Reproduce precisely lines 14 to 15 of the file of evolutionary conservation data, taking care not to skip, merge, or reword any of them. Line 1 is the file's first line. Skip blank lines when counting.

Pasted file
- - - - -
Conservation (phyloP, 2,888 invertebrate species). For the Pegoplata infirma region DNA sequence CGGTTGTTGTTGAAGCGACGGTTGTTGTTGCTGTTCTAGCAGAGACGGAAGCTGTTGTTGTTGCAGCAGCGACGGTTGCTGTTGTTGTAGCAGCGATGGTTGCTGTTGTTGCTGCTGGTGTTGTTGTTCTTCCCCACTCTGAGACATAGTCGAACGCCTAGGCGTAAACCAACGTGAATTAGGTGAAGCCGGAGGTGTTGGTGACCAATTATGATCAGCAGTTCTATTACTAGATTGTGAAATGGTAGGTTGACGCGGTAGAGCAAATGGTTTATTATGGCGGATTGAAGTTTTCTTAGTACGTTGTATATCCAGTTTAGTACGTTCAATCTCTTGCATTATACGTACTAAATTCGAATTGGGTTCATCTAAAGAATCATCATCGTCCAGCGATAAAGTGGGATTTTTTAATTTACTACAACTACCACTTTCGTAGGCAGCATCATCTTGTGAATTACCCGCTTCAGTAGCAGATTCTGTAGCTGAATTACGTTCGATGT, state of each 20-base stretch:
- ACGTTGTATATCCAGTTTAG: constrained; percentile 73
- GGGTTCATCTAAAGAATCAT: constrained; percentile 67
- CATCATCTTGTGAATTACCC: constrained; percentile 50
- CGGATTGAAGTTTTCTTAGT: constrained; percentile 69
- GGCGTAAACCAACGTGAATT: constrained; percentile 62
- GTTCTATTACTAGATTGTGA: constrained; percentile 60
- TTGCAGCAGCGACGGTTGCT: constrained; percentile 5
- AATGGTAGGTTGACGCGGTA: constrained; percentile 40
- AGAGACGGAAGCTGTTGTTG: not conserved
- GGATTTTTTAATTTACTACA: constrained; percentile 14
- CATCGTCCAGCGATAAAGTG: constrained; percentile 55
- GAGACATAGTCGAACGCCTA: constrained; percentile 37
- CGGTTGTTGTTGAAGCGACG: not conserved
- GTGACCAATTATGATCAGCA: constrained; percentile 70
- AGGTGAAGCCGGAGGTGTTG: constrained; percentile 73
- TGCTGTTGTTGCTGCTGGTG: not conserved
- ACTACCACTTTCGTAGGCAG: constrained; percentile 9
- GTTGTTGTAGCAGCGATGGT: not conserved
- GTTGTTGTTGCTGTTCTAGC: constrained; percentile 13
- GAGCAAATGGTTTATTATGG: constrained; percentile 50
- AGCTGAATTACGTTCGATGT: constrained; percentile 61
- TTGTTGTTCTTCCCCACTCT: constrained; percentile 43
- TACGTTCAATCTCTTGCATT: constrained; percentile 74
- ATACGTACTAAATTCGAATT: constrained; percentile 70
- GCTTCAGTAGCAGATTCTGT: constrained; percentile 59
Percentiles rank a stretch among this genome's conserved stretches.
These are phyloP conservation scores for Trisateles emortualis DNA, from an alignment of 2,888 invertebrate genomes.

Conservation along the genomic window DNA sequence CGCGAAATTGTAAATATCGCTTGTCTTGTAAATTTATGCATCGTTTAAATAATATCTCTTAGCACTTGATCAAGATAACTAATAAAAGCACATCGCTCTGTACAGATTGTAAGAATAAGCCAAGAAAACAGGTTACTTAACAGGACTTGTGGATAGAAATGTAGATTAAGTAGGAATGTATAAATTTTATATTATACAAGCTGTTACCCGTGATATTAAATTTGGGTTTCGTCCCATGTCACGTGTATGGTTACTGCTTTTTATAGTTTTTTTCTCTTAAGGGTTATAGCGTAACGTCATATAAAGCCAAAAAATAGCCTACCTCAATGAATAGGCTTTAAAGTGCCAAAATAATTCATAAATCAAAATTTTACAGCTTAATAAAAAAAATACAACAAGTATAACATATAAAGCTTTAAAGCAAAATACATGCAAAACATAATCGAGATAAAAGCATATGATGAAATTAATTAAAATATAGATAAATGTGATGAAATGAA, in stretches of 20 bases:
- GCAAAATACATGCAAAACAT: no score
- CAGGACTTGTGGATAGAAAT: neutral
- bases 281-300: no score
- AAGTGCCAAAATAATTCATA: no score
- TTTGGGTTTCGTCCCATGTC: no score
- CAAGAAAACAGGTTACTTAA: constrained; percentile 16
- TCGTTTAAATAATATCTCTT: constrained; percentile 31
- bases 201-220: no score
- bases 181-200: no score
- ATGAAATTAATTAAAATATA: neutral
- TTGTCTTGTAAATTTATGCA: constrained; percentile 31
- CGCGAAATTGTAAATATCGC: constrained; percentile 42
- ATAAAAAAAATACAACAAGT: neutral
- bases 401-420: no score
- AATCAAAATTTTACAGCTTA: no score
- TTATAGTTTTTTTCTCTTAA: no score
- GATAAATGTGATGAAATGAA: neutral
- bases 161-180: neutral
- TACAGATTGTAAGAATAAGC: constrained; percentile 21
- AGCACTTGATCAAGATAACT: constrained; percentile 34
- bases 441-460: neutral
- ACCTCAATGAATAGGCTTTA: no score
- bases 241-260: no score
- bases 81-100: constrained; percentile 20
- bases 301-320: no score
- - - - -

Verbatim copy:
- CGGTTGTTGTTGAAGCGACG: not conserved
- GTGACCAATTATGATCAGCA: constrained; percentile 70